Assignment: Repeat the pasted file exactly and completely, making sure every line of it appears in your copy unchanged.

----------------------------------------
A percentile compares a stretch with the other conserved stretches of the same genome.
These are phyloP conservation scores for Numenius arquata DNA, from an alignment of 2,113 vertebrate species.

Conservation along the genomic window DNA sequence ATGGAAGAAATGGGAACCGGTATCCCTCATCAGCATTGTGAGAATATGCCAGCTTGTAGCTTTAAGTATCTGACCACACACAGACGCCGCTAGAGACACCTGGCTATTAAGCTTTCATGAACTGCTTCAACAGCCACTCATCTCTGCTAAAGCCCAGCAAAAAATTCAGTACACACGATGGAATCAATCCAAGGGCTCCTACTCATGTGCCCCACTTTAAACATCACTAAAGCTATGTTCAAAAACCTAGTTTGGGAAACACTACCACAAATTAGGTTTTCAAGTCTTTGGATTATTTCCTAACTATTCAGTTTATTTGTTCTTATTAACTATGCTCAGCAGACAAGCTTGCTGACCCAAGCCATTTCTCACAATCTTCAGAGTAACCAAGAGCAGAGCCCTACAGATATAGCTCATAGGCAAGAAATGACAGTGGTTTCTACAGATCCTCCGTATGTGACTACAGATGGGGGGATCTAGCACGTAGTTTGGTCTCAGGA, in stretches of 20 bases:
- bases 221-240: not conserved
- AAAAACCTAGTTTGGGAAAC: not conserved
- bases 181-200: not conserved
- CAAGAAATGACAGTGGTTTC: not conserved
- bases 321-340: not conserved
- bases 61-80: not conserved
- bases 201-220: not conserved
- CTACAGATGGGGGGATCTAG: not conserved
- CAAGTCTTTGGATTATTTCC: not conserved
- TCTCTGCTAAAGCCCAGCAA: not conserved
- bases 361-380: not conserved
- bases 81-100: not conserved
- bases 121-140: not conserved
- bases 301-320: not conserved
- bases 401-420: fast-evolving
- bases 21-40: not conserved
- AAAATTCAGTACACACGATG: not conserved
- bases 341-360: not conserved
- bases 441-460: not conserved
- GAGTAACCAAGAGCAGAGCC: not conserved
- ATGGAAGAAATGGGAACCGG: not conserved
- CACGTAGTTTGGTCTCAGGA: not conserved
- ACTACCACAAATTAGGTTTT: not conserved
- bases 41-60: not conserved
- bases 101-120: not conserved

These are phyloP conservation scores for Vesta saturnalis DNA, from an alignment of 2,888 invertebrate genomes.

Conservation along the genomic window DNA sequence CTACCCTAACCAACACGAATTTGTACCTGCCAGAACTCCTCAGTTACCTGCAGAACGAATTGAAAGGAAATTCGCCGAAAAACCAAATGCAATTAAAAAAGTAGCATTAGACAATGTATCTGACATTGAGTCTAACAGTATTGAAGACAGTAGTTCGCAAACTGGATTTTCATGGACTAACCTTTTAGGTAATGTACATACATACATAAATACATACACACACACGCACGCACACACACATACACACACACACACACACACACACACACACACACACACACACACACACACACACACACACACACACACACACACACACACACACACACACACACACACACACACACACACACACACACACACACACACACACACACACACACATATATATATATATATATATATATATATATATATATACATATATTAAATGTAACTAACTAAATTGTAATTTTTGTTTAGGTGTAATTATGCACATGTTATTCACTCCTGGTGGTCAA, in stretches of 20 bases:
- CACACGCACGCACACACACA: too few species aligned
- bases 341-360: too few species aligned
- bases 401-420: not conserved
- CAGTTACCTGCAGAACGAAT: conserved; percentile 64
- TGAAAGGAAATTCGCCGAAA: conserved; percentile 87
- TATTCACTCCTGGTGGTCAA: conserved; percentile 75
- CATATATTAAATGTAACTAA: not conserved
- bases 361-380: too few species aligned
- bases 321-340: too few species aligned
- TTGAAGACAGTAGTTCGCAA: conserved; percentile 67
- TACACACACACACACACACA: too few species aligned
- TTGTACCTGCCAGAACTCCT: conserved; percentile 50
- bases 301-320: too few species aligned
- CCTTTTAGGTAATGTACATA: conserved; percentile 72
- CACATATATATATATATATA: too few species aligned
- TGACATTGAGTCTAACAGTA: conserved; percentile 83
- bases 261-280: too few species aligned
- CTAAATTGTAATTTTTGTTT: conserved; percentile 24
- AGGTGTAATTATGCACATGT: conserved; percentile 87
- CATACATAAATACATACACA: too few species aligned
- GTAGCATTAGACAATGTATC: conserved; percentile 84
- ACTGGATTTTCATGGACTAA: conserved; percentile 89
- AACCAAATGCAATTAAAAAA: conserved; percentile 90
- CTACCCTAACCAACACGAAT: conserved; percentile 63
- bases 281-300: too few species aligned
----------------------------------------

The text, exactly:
A percentile compares a stretch with the other conserved stretches of the same genome.
These are phyloP conservation scores for Numenius arquata DNA, from an alignment of 2,113 vertebrate species.

Conservation along the genomic window DNA sequence ATGGAAGAAATGGGAACCGGTATCCCTCATCAGCATTGTGAGAATATGCCAGCTTGTAGCTTTAAGTATCTGACCACACACAGACGCCGCTAGAGACACCTGGCTATTAAGCTTTCATGAACTGCTTCAACAGCCACTCATCTCTGCTAAAGCCCAGCAAAAAATTCAGTACACACGATGGAATCAATCCAAGGGCTCCTACTCATGTGCCCCACTTTAAACATCACTAAAGCTATGTTCAAAAACCTAGTTTGGGAAACACTACCACAAATTAGGTTTTCAAGTCTTTGGATTATTTCCTAACTATTCAGTTTATTTGTTCTTATTAACTATGCTCAGCAGACAAGCTTGCTGACCCAAGCCATTTCTCACAATCTTCAGAGTAACCAAGAGCAGAGCCCTACAGATATAGCTCATAGGCAAGAAATGACAGTGGTTTCTACAGATCCTCCGTATGTGACTACAGATGGGGGGATCTAGCACGTAGTTTGGTCTCAGGA, in stretches of 20 bases:
- bases 221-240: not conserved
- AAAAACCTAGTTTGGGAAAC: not conserved
- bases 181-200: not conserved
- CAAGAAATGACAGTGGTTTC: not conserved
- bases 321-340: not conserved
- bases 61-80: not conserved
- bases 201-220: not conserved
- CTACAGATGGGGGGATCTAG: not conserved
- CAAGTCTTTGGATTATTTCC: not conserved
- TCTCTGCTAAAGCCCAGCAA: not conserved
- bases 361-380: not conserved
- bases 81-100: not conserved
- bases 121-140: not conserved
- bases 301-320: not conserved
- bases 401-420: fast-evolving
- bases 21-40: not conserved
- AAAATTCAGTACACACGATG: not conserved
- bases 341-360: not conserved
- bases 441-460: not conserved
- GAGTAACCAAGAGCAGAGCC: not conserved
- ATGGAAGAAATGGGAACCGG: not conserved
- CACGTAGTTTGGTCTCAGGA: not conserved
- ACTACCACAAATTAGGTTTT: not conserved
- bases 41-60: not conserved
- bases 101-120: not conserved

These are phyloP conservation scores for Vesta saturnalis DNA, from an alignment of 2,888 invertebrate genomes.

Conservation along the genomic window DNA sequence CTACCCTAACCAACACGAATTTGTACCTGCCAGAACTCCTCAGTTACCTGCAGAACGAATTGAAAGGAAATTCGCCGAAAAACCAAATGCAATTAAAAAAGTAGCATTAGACAATGTATCTGACATTGAGTCTAACAGTATTGAAGACAGTAGTTCGCAAACTGGATTTTCATGGACTAACCTTTTAGGTAATGTACATACATACATAAATACATACACACACACGCACGCACACACACATACACACACACACACACACACACACACACACACACACACACACACACACACACACACACACACACACACACACACACACACACACACACACACACACACACACACACACACACACACACACACACACACACACACACACACACATATATATATATATATATATATATATATATATATATACATATATTAAATGTAACTAACTAAATTGTAATTTTTGTTTAGGTGTAATTATGCACATGTTATTCACTCCTGGTGGTCAA, in stretches of 20 bases:
- CACACGCACGCACACACACA: too few species aligned
- bases 341-360: too few species aligned
- bases 401-420: not conserved
- CAGTTACCTGCAGAACGAAT: conserved; percentile 64
- TGAAAGGAAATTCGCCGAAA: conserved; percentile 87
- TATTCACTCCTGGTGGTCAA: conserved; percentile 75
- CATATATTAAATGTAACTAA: not conserved
- bases 361-380: too few species aligned
- bases 321-340: too few species aligned
- TTGAAGACAGTAGTTCGCAA: conserved; percentile 67
- TACACACACACACACACACA: too few species aligned
- TTGTACCTGCCAGAACTCCT: conserved; percentile 50
- bases 301-320: too few species aligned
- CCTTTTAGGTAATGTACATA: conserved; percentile 72
- CACATATATATATATATATA: too few species aligned
- TGACATTGAGTCTAACAGTA: conserved; percentile 83
- bases 261-280: too few species aligned
- CTAAATTGTAATTTTTGTTT: conserved; percentile 24
- AGGTGTAATTATGCACATGT: conserved; percentile 87
- CATACATAAATACATACACA: too few species aligned
- GTAGCATTAGACAATGTATC: conserved; percentile 84
- ACTGGATTTTCATGGACTAA: conserved; percentile 89
- AACCAAATGCAATTAAAAAA: conserved; percentile 90
- CTACCCTAACCAACACGAAT: conserved; percentile 63
- bases 281-300: too few species aligned